How One B2B Brand Sucked Me in With Gamification

Farmville. Plants vs. Zombies. Candy Crush. Candy Crush Soda Saga. Angry Birds. Angry Birds Star Wars.

I downloaded, I played, I became addicted to all these games. I confess it. I built an elaborate chicken coop and orchard. I defeated Dr. Zomboss. I freed the Gummi Bears. I flung Wookies at pigs. Then I uninstalled the games so they would stop interfering with my sleep.

So, dear reader, you won’t be surprised that I got hooked on completing challenges and working to move up the rankings in 15Five Leaders.

I was kind of surprised, though, and I took some time to figure out how this B2B brand hooked me with a gamification advocate marketing strategy.

Draw Them in With Flattery

15Five is a weekly reporting tool that Pace uses to help teams communicate and problem solve. It’s been a great addition to our fast-paced culture, and I said so in an online survey on the 15Five site.

15Five pulled my survey response out of their data mine and sent me a personal invitation to participate in their Leaders program. Big data plus my ego equals click through. The Leaders program does a couple of key things for 15Five: It solicits referrals for their sales team, generates reviews on third-party sites and prompts users to create community content like blog comments. Plus, it’s an online focus group for the brand’s products and services.

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Leaders participants earn online points, which can be redeemed for offline prizes like gift cards or charitable donations.

The Lesson for Content Marketers:

Find a way to show your audience you’re paying attention to their engagement. Don’t let responses fall into a dark pit of nothingness. Even a cleverly worded auto response is better than nothing. And a small free download or other exclusive content can be a good idea, too.

Keep Them Engaged With a Clean, User-Centered Design

15Five Leaders uses Influitive, an advocate marketing software. The interface looks great—a cleanly designed content “chip” for each challenge and progress dials for my points tracking—and helped me learn to play the game in seconds. I could earn some of my points immediately by setting up my profile and completing a few surveys about how I manage my team. Other challenges took a little more time, like drafting a two-line testimonial for 15Five; these larger challenges also required verification by real people at 15Five to score the points.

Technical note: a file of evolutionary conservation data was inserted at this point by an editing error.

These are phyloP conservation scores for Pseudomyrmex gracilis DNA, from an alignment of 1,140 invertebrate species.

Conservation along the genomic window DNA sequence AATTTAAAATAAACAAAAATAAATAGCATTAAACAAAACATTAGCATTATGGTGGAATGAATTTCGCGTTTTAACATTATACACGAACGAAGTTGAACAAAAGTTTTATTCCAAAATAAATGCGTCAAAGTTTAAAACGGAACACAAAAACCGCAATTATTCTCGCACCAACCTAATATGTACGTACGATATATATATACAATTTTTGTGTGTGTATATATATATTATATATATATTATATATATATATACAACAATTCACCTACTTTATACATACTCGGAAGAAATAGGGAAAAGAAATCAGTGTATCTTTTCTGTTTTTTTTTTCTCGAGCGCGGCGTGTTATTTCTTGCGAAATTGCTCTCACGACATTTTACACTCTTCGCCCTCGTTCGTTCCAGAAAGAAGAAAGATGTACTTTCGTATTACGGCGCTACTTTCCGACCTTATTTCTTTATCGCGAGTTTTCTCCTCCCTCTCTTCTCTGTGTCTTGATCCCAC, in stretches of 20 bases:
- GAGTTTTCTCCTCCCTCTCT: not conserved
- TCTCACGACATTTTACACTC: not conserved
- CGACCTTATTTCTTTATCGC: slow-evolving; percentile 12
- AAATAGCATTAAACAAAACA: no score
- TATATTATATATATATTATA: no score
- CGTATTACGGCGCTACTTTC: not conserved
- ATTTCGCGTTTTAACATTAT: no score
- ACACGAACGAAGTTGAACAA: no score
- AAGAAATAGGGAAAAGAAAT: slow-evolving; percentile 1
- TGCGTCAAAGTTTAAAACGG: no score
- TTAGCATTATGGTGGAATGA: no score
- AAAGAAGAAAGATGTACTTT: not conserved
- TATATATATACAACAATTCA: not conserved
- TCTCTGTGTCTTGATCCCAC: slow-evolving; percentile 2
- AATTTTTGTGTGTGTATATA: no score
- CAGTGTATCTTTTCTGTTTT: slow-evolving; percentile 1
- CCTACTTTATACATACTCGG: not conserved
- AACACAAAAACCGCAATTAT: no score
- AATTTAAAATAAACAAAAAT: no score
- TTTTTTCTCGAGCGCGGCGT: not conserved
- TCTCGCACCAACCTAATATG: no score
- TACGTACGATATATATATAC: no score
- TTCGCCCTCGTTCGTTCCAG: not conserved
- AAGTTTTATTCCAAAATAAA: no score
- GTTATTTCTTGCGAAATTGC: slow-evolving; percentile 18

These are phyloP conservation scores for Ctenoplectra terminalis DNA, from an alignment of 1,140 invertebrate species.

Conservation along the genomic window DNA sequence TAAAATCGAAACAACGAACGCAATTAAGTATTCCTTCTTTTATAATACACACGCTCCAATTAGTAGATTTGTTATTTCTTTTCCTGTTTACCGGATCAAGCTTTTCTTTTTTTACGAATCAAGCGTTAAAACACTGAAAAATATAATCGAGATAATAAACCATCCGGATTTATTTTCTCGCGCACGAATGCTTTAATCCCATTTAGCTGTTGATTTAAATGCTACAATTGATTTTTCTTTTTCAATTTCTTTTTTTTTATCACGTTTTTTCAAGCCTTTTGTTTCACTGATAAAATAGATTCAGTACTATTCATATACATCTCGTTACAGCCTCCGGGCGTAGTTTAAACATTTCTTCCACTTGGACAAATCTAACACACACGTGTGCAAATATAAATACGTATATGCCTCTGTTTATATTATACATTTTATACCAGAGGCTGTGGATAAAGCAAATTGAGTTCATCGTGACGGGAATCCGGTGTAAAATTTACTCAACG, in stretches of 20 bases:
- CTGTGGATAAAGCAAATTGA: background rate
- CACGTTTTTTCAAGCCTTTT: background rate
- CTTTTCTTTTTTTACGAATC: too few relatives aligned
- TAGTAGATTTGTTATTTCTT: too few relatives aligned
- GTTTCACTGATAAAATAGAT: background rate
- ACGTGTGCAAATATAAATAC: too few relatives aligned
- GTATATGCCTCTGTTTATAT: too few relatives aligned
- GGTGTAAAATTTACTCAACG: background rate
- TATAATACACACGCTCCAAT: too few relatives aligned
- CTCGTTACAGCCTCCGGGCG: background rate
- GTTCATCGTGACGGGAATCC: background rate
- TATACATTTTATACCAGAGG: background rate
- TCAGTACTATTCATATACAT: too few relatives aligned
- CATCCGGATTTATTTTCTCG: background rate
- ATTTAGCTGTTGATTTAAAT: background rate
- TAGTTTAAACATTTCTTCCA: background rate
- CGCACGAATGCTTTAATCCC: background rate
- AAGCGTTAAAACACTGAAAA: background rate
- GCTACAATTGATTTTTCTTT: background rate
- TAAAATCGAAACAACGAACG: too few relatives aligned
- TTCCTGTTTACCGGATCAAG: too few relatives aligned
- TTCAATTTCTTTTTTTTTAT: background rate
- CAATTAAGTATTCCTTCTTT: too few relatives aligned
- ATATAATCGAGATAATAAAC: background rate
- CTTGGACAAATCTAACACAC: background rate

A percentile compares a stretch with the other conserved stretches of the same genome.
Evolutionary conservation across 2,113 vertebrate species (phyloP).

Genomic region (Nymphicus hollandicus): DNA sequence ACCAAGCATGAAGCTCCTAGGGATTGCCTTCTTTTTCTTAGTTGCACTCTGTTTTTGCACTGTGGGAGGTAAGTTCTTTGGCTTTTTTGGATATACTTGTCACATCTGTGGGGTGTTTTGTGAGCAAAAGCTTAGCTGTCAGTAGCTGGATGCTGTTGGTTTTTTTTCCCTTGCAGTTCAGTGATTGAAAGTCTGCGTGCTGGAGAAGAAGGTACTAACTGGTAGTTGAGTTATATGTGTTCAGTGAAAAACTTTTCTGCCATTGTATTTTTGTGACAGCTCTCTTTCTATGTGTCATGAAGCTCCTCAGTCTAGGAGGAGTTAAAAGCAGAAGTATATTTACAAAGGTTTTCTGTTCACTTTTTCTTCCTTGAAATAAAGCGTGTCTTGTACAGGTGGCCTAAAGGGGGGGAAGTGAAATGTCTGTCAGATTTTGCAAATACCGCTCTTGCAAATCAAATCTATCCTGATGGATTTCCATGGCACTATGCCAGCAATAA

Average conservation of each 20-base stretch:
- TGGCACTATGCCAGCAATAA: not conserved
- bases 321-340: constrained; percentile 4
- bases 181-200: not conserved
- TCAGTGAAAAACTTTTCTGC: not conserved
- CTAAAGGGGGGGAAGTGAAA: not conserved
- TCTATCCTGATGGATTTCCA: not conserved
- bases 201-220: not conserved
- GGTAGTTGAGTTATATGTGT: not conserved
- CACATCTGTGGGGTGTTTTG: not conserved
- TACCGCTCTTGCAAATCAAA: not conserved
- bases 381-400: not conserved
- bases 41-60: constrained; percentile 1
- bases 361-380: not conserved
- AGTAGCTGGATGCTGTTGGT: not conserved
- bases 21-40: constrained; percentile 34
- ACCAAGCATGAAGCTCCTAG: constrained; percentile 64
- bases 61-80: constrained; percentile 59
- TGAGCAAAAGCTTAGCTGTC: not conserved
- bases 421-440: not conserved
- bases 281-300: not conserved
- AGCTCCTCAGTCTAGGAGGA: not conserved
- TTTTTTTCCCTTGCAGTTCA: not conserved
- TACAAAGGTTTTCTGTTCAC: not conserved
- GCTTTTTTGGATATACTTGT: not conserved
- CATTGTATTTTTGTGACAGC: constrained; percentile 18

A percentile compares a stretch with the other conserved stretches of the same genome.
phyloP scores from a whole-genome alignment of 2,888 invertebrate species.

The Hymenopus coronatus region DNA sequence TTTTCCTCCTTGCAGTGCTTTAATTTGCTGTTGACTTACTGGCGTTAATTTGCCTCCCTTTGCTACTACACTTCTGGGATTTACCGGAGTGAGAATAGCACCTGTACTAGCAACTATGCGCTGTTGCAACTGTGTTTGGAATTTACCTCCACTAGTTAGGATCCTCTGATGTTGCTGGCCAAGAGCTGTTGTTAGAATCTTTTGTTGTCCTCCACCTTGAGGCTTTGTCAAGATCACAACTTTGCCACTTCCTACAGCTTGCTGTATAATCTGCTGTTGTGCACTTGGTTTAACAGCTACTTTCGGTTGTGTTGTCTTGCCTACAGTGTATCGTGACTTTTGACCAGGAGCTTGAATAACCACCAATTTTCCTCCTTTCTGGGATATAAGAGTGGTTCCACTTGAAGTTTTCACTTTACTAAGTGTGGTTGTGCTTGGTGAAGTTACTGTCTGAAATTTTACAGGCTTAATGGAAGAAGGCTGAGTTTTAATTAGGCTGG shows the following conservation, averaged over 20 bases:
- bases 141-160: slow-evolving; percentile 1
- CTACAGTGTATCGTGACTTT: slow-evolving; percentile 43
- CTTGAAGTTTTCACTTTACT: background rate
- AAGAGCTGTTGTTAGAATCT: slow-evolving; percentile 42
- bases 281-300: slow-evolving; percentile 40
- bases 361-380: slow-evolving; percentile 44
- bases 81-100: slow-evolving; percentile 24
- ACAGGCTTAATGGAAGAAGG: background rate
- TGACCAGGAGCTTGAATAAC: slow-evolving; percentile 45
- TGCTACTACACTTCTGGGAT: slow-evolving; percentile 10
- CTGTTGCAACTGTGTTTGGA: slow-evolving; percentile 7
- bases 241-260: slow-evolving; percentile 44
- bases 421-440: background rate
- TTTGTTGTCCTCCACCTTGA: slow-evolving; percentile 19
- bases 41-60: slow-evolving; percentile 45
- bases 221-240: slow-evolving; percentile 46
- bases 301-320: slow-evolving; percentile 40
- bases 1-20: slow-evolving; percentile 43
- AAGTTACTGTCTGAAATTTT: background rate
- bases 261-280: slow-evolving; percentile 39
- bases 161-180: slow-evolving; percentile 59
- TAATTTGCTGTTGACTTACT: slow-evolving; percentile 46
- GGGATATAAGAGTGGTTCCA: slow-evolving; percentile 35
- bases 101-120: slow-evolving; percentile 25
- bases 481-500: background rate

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With about 45 minutes of effort, I found myself in the top 20 and within reach of higher scores. I’m currently No. 13.

The Lesson for Content Marketers:

Make it easy to interact with your site. That often means taking a look at basics like mobile responsiveness and load time. Consistent branding can add to users’ loyalty and comfort.

Offer Relevant Rewards

You could argue that 15Five Leaders awards points don’t matter to my job. My boss doesn’t care if I’m ranked No. 13 in this game. I need to generate two referrals leading to a sale to get enough points for the Vitamix blender, and I’m not sure that’ll happen.

But, one challenge resulted in a free analysis of how successfully I’m using my social media accounts for business networking. Another made me aware of a user community that has impartial reviews of B2B software. Plus, I’m close to having enough points to make a $50 charitable donation.

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I wrote before about how first-hand observation is an important journalism skill that I still use in creating branded content at Pace. I’d say the most valuable payout with 15Five Leaders is that the whole experience has me learning first hand about the role of customer advocates and how engaging us can advance a brand.

The Lesson for Content Marketers:

Embrace opportunities to be audience-centric with the value you provide with your content. Loyalty is built from the beginning to the end of the customer journey, and rewards that are meaningful to your audience—even amusement can be a “reward”—show that you want a relationship with your customers and prospects that lasts more than one transaction.

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You might not have thought about using gamification. But with a little flattery, an easy to navigate interface and relevant payoffs for players, you’ll steal some of the addictive energy of video games to propel your brand.

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